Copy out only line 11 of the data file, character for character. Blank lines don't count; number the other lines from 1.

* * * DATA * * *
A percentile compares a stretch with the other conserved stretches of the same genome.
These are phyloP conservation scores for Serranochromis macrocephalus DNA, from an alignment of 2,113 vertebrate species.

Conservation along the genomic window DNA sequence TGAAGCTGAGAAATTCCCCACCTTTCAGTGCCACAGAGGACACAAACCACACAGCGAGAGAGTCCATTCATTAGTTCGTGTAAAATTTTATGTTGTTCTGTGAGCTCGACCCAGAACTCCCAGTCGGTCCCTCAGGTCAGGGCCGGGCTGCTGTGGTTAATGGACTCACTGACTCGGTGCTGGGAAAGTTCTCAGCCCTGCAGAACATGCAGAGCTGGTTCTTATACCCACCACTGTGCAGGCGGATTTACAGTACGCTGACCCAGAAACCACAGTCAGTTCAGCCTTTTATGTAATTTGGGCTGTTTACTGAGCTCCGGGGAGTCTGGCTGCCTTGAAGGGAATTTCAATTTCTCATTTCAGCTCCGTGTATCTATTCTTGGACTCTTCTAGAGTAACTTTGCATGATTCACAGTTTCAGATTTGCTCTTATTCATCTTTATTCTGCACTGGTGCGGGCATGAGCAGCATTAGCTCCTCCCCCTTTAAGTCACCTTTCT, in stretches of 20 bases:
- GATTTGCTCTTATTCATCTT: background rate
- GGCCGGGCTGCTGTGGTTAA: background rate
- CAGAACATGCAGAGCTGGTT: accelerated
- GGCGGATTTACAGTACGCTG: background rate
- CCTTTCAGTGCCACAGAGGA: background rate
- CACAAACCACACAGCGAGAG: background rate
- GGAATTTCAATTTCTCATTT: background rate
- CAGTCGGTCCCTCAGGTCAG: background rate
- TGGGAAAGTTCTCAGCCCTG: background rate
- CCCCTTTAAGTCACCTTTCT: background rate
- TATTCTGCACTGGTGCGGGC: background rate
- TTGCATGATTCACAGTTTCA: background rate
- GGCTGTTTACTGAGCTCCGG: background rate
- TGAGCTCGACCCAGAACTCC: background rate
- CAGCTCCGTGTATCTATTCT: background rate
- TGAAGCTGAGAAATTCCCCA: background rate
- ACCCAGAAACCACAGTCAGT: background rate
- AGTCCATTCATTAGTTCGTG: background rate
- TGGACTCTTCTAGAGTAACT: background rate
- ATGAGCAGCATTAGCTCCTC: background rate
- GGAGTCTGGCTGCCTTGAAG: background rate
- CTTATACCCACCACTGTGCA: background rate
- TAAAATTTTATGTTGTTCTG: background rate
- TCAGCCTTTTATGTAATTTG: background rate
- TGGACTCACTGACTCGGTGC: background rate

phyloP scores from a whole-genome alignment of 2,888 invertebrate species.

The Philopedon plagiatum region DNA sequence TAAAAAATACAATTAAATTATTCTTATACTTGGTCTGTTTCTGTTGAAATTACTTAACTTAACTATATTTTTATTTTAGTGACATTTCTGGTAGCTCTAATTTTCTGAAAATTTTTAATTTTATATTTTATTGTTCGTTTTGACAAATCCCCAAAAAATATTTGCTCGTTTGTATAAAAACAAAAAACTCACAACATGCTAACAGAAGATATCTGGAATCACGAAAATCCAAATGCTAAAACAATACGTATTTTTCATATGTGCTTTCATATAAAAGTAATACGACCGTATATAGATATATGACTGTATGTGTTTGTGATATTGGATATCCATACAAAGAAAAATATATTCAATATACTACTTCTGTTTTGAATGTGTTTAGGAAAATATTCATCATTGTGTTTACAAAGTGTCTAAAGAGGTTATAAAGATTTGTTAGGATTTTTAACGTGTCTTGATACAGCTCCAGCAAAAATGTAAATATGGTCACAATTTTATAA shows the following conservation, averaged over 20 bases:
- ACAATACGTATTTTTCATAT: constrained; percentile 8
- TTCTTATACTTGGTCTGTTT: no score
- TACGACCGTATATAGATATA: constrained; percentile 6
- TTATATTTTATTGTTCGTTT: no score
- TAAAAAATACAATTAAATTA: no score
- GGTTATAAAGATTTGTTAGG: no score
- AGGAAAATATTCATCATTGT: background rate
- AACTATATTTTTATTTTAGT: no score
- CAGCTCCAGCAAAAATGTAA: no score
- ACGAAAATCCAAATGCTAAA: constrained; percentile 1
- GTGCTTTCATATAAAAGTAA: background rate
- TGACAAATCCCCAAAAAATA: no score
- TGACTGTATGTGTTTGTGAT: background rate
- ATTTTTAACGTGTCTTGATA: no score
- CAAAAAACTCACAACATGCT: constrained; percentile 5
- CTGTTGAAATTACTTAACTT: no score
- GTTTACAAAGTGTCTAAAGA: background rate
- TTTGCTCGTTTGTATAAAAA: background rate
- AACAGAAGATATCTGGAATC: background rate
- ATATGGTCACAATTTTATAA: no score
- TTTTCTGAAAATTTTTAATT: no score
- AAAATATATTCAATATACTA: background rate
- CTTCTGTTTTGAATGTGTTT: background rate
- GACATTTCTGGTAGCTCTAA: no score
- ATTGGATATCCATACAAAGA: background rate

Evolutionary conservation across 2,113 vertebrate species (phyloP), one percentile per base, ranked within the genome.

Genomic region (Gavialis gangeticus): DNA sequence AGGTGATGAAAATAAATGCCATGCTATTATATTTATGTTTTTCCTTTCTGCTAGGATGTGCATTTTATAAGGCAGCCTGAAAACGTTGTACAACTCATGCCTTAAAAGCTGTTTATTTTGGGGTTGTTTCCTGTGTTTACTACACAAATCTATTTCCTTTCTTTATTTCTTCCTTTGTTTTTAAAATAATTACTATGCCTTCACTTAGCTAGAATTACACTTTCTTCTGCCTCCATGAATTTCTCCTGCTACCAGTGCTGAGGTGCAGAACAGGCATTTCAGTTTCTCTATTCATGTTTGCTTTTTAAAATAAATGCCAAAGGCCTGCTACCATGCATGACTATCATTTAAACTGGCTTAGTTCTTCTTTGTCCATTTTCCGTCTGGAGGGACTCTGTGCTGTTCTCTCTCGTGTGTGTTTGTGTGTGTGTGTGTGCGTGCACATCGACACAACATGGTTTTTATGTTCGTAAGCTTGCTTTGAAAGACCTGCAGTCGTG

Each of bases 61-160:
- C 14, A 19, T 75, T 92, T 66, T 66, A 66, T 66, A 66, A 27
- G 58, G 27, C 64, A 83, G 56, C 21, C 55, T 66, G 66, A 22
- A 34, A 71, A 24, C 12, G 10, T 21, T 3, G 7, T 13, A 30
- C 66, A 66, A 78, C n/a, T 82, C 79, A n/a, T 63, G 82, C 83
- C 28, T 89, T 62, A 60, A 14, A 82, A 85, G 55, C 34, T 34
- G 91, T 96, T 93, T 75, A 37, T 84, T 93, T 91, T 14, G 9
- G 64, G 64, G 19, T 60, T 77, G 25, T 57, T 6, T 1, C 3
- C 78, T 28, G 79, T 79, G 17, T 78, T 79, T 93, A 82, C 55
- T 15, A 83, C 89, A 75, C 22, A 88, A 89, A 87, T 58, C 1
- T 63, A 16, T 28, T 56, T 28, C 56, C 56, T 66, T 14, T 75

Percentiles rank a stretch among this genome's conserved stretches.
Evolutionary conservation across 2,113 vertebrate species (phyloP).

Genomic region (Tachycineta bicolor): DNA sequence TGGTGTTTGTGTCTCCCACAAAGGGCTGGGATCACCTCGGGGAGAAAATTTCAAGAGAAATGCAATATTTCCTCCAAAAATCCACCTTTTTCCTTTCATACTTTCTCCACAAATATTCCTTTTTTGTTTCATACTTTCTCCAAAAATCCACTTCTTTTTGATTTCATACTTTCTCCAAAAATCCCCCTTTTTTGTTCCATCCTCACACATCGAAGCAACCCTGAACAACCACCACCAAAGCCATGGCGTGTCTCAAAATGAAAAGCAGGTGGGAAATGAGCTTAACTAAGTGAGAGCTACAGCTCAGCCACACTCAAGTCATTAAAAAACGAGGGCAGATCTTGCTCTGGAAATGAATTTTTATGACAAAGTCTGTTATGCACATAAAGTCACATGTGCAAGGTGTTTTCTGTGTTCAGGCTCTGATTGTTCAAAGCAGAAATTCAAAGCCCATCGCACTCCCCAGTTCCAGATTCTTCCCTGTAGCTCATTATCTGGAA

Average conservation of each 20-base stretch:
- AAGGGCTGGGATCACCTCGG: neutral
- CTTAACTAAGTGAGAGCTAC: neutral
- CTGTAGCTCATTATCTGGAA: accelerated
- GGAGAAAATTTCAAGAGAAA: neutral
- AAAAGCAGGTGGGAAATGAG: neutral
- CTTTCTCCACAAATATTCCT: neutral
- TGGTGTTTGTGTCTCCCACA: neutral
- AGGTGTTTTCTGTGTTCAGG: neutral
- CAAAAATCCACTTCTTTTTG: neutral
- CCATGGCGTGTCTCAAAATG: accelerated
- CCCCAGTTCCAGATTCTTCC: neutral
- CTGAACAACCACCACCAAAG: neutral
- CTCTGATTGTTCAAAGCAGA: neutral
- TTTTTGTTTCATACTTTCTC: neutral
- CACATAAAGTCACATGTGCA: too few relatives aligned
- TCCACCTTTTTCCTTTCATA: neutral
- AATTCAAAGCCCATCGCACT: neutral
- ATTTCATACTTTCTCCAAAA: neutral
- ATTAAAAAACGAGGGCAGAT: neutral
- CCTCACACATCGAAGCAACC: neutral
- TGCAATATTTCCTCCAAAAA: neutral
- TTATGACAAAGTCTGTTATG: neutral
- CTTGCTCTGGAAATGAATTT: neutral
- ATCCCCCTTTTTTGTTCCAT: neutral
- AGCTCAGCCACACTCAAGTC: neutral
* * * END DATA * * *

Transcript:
- CAGTCGGTCCCTCAGGTCAG: background rate